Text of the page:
CHICAGO (WLS) --A Chicago alderman proposed a plan Wednesday that would make the city's aviation security officers part of the Chicago Police Department.
The officers, called ASOs, were captured on video earlier this month forcibly removing a United passenger from a plane. The incident sparked international attention.
Now, Ald. Raymond Lopez (15th Ward) wants to fold them into CPD and make them fully sworn officers, the same as those working the city's streets.
However, some aldermen are concerned that folding the ASOs - who at both O'Hare and Midway airports -- into CPD is not so easy.
First of all, both groups have different unions. The Service Employees International Union (SEIU) says there are 323 ASOs. Chicago police belong to the Fraternal Order of Police (FOP).
"Will they belong to SEIU or FOP?" asked Ald. Ariel Reboyras (30th Ward), chairman of the Committee on Public Safety. "That's a distinction that needs to be clarified. Either way, the Department of Aviation pays their salaries."
Of the SEIU's 323 officers, 199 of them are over 40 years old. That's an issue because, to become a sworn police officer, applicants are required to be between 21 and 40 to start. So what does it mean for aviation security officers over 40?
"I couldn't support it only because I don't want to see guys lose their jobs who may have been there, like I say, 10, 15, 20 years, and now they don't have jobs," said Ald. Nicholas Sposato (38th Ward).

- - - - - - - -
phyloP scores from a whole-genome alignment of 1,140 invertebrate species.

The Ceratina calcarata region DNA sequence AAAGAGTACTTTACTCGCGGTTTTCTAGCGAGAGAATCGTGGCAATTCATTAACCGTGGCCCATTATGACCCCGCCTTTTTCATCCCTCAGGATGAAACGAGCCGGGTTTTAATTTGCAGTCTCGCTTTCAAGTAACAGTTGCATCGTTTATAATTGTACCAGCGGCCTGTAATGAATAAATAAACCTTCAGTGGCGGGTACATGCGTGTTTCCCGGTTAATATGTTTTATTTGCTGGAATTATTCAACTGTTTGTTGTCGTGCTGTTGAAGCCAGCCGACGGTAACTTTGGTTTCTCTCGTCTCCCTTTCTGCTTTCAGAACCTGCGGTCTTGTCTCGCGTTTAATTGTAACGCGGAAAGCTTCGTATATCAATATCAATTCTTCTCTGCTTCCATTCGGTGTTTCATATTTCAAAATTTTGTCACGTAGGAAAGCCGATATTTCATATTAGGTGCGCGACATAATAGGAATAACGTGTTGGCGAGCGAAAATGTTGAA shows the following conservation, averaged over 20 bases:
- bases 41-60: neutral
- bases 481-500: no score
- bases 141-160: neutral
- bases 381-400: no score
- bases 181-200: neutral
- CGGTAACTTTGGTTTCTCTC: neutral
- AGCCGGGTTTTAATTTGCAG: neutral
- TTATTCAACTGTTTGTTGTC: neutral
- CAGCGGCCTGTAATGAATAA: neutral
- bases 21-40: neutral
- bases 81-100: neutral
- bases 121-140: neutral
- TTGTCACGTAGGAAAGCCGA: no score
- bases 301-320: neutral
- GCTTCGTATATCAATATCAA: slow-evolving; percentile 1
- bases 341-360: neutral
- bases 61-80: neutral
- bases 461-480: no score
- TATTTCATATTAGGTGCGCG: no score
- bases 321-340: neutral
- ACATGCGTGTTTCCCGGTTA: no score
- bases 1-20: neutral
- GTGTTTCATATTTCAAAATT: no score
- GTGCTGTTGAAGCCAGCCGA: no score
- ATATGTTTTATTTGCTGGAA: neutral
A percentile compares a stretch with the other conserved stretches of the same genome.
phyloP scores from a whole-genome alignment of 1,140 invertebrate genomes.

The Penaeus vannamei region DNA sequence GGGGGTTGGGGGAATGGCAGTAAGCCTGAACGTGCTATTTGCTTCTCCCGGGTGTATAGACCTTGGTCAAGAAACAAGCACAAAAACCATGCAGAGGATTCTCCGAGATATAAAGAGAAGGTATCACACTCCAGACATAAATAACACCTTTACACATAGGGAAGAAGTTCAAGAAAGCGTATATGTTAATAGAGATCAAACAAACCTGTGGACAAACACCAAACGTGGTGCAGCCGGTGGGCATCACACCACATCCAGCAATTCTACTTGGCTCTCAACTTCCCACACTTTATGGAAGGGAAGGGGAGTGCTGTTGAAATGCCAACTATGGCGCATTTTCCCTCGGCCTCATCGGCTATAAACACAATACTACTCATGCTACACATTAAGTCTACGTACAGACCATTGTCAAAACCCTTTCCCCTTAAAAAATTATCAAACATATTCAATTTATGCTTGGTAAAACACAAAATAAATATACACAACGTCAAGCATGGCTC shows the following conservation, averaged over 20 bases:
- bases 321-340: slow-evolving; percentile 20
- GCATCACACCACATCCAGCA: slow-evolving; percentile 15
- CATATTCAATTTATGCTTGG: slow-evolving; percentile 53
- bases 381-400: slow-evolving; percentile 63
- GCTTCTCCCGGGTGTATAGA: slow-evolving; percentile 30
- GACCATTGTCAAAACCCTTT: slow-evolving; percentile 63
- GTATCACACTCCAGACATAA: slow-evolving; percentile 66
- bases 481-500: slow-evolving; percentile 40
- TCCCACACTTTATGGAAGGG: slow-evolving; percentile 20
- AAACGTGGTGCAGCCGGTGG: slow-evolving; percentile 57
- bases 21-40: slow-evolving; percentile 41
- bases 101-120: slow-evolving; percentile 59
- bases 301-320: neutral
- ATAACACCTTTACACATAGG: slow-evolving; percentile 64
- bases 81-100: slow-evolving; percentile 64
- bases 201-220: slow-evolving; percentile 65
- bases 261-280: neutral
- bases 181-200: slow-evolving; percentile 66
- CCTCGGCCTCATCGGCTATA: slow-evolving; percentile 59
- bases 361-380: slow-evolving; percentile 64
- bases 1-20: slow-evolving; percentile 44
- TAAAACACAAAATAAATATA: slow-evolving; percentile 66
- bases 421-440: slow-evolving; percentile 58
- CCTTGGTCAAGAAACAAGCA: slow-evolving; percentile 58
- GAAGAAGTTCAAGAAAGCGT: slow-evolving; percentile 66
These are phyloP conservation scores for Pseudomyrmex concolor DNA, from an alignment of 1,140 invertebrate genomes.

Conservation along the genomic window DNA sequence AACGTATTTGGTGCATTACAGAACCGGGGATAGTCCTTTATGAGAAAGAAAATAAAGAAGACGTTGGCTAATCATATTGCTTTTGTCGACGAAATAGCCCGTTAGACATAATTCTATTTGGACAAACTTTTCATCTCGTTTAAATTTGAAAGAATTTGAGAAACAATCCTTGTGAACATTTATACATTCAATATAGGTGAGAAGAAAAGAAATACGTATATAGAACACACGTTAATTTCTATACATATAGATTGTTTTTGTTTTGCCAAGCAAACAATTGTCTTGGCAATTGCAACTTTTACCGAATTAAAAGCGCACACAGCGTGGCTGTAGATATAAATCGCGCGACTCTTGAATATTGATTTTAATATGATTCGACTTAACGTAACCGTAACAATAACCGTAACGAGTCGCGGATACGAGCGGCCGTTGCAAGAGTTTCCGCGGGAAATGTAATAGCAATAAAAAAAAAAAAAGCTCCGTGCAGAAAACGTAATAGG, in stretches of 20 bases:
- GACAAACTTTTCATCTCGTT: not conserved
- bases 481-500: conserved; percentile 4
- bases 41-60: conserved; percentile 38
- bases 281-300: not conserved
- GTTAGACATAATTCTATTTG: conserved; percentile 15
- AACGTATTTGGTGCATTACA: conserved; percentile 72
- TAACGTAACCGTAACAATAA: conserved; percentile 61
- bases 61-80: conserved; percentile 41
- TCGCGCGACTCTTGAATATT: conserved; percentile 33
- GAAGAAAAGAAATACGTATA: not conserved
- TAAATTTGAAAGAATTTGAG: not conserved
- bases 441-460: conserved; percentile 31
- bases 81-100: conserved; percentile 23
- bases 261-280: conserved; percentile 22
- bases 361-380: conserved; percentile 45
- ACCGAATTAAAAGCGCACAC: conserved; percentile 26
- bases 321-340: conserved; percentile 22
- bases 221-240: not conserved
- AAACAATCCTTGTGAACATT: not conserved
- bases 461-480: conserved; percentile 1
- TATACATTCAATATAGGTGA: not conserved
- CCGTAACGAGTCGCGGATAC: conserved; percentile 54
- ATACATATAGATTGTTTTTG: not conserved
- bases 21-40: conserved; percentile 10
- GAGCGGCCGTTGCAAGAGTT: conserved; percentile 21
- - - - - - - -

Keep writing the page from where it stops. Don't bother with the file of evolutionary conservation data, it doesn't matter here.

Lopez's proposal would now either be sent to the Committee on Public Safety or the Committee on Finance for consideration.
"I'm open minded about it. But it certainly is a drastic measure," said Ald. Ed Burke (14th Ward), chairman of the finance committee.
"There's a train on the track. We either got to stop it, or move it forward so that we can clarify what's happened," Reboyras said.
As for Mayor Rahm Emanuel, he again backed his aviation commissioner today.
"I compliment what Ginger Evans, the head of aviation did, by suspending the 3 employees and doing a top-to-bottom review, and she'll have that review back in a couple of days," Emanuel said.
In the meantime, Burke and five other aldermen want to prohibit any city of Chicago employees from assisting airline workers to remove any passengers from a plane.
Burke says, under this proposal, the only city workers allowed to be on-board would be responding to a crime or medical emergency.